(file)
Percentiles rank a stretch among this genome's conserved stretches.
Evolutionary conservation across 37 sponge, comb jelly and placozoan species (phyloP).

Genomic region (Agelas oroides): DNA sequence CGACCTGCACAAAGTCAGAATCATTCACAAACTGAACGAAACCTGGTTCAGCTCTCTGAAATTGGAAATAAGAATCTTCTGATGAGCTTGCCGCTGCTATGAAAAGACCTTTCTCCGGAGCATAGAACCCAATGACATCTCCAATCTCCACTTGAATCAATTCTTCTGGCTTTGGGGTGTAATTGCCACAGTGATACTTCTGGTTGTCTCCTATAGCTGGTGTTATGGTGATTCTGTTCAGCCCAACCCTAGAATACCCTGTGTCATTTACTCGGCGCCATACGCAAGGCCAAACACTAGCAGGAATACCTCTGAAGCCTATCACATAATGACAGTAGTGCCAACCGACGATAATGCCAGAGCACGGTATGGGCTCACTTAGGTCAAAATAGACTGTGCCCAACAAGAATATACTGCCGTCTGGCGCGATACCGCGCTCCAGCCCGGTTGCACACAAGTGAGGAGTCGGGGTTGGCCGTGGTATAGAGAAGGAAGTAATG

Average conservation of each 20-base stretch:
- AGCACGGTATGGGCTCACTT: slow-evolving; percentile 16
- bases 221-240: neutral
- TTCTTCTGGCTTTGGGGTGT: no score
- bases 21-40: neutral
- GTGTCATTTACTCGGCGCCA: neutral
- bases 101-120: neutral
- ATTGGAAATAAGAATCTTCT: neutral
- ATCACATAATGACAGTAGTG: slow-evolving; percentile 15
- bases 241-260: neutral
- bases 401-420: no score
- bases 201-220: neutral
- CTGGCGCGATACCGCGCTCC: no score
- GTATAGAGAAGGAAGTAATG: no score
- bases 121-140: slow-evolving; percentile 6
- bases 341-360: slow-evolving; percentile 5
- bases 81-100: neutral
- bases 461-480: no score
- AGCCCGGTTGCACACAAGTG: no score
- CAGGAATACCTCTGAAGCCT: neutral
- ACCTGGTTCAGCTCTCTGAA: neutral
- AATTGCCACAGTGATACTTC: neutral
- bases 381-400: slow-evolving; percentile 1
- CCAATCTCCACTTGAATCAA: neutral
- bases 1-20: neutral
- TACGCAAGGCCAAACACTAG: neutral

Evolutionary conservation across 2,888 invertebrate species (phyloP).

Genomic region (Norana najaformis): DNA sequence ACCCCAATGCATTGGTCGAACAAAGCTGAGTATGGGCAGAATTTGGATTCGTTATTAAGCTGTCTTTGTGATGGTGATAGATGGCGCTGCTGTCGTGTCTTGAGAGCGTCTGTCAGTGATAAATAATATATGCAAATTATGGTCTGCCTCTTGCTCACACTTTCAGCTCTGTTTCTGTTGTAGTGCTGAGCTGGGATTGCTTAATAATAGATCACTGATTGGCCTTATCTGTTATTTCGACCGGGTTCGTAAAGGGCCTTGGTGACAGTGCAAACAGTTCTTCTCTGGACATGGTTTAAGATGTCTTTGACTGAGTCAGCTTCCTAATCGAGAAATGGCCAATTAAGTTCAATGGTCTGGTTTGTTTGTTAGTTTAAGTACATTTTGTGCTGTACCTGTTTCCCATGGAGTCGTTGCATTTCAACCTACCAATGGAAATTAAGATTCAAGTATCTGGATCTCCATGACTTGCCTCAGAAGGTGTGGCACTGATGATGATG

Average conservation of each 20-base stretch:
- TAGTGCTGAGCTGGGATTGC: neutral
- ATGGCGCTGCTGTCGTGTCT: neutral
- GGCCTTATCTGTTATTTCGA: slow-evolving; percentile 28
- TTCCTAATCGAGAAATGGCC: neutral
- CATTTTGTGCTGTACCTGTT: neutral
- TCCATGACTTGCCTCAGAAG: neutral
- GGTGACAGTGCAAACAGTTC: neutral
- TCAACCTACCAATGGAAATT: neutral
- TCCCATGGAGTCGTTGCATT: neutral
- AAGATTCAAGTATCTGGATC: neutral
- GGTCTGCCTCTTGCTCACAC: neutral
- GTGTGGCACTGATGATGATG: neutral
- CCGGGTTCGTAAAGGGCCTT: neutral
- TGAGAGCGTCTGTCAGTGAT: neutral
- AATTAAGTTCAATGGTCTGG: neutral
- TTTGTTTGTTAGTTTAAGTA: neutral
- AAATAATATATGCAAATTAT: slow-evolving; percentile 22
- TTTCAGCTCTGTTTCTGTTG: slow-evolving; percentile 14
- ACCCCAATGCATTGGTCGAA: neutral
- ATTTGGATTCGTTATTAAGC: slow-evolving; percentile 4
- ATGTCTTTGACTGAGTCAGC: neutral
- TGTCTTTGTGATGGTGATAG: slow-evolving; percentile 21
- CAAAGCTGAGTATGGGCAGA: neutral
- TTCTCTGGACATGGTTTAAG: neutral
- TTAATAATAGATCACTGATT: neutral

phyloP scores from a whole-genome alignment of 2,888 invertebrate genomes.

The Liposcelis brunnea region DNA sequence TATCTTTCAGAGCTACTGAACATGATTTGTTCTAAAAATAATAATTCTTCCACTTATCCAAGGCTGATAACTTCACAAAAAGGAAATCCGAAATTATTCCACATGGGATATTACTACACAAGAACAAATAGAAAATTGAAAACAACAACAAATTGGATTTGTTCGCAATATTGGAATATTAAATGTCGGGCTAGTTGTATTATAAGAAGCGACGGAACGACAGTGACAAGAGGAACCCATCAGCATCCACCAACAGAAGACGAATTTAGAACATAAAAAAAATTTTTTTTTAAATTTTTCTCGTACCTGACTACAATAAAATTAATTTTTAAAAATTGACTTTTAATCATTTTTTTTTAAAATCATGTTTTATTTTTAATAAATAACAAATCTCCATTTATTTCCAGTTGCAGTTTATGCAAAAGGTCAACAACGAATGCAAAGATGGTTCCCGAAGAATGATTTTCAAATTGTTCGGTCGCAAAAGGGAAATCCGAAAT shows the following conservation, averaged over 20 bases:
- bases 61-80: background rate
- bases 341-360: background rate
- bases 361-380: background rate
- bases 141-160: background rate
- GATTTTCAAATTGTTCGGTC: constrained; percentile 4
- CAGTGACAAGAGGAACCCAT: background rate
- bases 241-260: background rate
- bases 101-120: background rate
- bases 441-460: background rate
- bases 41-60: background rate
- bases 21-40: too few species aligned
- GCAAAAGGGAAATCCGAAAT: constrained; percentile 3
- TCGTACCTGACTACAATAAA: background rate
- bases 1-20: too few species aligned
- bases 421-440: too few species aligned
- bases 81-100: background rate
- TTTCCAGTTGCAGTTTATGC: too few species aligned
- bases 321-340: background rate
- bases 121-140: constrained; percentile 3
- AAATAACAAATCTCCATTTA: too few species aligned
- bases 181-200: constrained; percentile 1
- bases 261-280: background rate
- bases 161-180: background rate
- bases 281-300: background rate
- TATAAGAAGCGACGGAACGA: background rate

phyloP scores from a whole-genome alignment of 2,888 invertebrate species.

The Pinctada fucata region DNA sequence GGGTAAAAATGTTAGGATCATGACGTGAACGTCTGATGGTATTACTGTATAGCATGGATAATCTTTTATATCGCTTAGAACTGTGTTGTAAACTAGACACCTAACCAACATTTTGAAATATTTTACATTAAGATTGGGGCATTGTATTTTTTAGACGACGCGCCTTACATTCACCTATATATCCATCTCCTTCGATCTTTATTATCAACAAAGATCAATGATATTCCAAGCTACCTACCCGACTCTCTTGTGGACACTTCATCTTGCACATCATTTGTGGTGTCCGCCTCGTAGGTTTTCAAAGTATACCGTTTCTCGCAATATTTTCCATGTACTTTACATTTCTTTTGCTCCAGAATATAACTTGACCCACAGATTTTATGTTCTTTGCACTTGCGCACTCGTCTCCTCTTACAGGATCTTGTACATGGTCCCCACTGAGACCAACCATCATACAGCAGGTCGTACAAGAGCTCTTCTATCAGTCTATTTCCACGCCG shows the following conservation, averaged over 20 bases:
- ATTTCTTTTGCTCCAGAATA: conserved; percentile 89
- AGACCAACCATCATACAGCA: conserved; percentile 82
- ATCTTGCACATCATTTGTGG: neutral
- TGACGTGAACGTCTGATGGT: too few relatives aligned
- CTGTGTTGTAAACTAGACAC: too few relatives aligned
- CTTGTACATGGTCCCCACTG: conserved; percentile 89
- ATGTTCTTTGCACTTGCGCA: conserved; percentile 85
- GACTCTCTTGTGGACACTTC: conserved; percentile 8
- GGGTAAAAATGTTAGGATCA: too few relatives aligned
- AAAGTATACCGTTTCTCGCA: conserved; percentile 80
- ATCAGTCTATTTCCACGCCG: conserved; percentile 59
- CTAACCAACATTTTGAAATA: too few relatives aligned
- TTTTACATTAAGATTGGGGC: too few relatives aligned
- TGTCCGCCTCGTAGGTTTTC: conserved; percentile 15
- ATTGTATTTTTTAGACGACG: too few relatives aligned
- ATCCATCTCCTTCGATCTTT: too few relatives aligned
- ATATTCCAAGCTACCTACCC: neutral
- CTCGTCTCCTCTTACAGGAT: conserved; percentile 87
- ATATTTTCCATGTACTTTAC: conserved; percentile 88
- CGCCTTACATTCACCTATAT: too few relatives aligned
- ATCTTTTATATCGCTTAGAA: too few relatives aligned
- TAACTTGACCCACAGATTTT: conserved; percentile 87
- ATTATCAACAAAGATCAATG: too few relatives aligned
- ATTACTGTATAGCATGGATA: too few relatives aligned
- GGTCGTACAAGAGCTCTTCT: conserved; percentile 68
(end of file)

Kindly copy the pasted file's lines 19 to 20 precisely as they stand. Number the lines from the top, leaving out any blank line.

- bases 341-360: slow-evolving; percentile 5
- bases 81-100: neutral